- Steven Blair and Timothy Ricker represented a homeowner who incurred significant damage to the roof and interior of his home following an ice storm. The homeowner's insurance company paid approximately $30,000 to replace the roof, but refused to provide coverage for the damage caused to the interior of his home (including mold damage), the damage to his personal property, or for loss of use of his home during the repair process. After the case was filed, but before discovery was complete, the insurance company agreed to settle the case with the homeowner for payment of an additional $100,000.
- Steven Blair represented a property owner who incurred significant damage to the interior of an unoccupied income property when a water pipe froze and burst, causing approximately $63,000 in damage to the home's walls and hardwood floors. The insurer denied the property owner's claim, citing a "vacancy" exclusion contained in the policy as the basis for its denial. In this case, the evidence was clear that the property owner had not abandoned the property. Following a letter from this office demanding coverage on behalf of the property owner, the insurer agreed to pay the property owner's claim in full.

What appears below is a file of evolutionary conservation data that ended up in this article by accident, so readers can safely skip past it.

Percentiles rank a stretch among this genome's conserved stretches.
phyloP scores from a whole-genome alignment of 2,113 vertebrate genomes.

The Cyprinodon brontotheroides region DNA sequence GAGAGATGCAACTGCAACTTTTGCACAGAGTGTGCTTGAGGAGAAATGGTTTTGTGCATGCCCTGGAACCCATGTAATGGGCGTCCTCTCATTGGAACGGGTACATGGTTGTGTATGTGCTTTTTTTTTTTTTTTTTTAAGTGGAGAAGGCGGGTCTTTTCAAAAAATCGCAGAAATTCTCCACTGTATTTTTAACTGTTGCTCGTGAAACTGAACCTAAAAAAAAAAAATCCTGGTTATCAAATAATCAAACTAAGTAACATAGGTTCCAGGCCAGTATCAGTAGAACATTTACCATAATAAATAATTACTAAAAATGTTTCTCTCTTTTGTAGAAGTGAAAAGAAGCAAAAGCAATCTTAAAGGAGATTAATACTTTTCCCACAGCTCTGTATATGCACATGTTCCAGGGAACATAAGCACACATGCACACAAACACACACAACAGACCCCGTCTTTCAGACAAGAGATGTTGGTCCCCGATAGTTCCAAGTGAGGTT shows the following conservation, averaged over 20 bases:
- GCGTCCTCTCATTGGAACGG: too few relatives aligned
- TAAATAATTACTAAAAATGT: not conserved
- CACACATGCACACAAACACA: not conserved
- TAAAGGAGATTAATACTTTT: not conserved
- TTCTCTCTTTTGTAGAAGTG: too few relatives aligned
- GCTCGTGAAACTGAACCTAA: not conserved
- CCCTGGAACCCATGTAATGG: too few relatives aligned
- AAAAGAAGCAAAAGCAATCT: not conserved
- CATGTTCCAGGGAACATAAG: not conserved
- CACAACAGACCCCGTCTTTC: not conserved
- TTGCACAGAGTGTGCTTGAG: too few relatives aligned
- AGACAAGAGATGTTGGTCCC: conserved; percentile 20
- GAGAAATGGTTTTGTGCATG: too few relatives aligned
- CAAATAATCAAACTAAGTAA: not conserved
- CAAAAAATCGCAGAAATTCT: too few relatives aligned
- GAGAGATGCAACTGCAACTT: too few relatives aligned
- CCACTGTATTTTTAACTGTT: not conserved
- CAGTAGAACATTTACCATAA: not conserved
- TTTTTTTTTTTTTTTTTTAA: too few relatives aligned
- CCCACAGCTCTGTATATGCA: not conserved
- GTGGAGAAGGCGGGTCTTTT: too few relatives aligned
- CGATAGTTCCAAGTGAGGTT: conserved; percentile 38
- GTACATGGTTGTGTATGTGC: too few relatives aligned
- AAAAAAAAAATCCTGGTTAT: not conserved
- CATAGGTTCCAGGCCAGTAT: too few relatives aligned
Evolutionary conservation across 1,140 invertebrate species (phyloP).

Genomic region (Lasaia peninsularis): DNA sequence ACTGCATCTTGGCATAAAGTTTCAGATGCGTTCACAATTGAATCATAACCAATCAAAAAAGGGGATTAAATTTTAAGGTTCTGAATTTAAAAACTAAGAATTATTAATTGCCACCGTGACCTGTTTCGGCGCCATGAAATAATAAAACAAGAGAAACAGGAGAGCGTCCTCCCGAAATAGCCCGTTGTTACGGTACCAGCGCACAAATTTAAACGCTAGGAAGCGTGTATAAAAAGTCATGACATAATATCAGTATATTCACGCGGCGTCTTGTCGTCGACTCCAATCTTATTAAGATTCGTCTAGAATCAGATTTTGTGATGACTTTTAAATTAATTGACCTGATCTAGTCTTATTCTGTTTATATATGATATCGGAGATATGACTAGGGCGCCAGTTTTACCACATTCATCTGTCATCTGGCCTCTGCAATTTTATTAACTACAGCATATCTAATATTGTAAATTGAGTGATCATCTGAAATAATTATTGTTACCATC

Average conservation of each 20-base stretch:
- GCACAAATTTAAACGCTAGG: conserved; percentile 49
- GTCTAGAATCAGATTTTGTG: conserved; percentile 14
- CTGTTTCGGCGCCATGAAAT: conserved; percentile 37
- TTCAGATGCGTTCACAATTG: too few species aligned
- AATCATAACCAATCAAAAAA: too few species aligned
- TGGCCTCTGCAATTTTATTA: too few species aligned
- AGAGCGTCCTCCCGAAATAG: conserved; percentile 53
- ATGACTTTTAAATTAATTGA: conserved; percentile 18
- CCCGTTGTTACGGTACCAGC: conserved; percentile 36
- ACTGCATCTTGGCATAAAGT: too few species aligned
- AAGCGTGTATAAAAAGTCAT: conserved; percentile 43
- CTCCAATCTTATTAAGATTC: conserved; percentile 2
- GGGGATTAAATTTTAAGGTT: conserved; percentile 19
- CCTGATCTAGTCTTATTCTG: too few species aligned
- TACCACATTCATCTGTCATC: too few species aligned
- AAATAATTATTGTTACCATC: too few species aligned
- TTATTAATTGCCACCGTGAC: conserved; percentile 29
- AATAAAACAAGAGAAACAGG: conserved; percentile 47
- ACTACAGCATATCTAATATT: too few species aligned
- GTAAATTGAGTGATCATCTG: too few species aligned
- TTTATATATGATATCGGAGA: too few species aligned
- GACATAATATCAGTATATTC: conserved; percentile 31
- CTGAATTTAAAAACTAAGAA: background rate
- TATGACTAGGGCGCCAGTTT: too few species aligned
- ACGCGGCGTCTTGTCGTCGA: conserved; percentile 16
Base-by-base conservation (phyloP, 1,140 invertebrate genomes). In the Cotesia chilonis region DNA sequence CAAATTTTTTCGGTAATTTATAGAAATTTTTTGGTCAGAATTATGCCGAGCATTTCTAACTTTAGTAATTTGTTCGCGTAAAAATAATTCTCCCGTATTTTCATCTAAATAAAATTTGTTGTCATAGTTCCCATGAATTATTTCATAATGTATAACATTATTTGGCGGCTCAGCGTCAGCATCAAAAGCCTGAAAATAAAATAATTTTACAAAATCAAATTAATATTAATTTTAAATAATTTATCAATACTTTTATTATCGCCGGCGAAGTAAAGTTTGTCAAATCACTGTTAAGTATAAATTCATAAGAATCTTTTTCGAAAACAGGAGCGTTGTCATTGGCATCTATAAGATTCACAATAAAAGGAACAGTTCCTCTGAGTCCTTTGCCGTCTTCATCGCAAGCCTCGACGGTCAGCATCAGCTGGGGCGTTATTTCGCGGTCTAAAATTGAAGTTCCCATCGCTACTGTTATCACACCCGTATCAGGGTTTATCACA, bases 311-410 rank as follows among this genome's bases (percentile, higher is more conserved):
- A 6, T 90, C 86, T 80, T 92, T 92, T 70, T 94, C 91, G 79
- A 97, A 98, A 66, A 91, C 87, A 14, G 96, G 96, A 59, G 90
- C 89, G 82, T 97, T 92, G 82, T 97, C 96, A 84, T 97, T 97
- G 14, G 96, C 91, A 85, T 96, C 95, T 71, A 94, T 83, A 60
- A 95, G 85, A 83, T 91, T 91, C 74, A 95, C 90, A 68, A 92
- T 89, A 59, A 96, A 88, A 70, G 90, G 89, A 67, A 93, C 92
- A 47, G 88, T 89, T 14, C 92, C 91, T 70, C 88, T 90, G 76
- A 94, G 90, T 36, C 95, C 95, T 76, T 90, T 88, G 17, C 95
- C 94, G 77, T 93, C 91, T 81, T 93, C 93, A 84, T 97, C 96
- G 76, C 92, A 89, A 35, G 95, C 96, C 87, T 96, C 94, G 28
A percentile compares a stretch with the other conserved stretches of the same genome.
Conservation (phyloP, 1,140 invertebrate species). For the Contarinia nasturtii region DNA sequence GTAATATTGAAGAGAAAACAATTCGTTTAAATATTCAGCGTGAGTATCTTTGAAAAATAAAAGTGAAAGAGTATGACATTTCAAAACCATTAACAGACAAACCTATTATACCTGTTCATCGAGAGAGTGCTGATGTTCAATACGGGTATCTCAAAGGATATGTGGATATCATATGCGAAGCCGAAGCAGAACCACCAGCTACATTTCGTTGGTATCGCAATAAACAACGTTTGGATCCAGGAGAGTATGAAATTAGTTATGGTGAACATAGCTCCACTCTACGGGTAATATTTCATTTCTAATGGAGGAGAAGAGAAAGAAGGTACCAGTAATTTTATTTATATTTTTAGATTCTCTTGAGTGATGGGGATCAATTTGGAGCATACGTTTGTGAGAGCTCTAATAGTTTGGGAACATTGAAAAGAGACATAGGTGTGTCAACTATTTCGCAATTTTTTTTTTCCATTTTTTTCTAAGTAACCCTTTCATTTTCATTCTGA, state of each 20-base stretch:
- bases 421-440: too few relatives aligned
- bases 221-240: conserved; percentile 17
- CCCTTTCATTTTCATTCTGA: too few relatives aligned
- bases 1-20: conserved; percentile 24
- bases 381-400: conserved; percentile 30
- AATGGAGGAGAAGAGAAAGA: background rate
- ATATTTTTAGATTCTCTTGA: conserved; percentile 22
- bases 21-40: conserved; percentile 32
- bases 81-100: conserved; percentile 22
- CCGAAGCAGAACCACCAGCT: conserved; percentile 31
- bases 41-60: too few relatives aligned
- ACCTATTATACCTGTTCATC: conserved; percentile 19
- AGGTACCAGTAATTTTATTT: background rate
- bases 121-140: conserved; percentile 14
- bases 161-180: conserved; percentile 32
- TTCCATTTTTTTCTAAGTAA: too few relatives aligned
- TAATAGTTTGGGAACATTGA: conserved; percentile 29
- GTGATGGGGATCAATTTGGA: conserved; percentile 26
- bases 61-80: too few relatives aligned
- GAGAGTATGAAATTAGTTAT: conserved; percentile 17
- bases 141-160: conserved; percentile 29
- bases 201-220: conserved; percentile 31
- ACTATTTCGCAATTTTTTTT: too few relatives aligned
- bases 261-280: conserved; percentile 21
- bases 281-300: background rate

Deceptive Trade Practices
- Steven Blair and Tim Ricker represented the owner of an income property who agreed to provide exclusive possession of the property to a third-party business that promised, for a fee, to assist the homeowner in marketing and selling the home. After gaining possession of the property, however, the business sublet the property to a felon who damaged the home and stole items of personal property left there for marketing purposes. Suit was filed to recover actual and punitive damages. Following discovery, the case was settled for a confidential sum, which totaled approximately 14 times the actual damages alleged in the case.
- Steven Blair and David Ansley represented an elderly patient who was treated by an ophthalmologist for glaucoma. Despite the fact that the patient's glaucoma was effectively treated with topical glaucoma medication, the ophthalmologist recommended to the patient that she undergo elective glaucoma surgery, which resulted in blindness in one eye. After a suit was filed, it was discovered the ophthalmologist had represented to Medicare that the surgery was not elective, but was "necessary" to control her glaucoma in order to insure his payment. The lawsuit was settled for a confidential amount.
**Past results afford no guarantee of future results. Every case is different and must be judged on its own merits.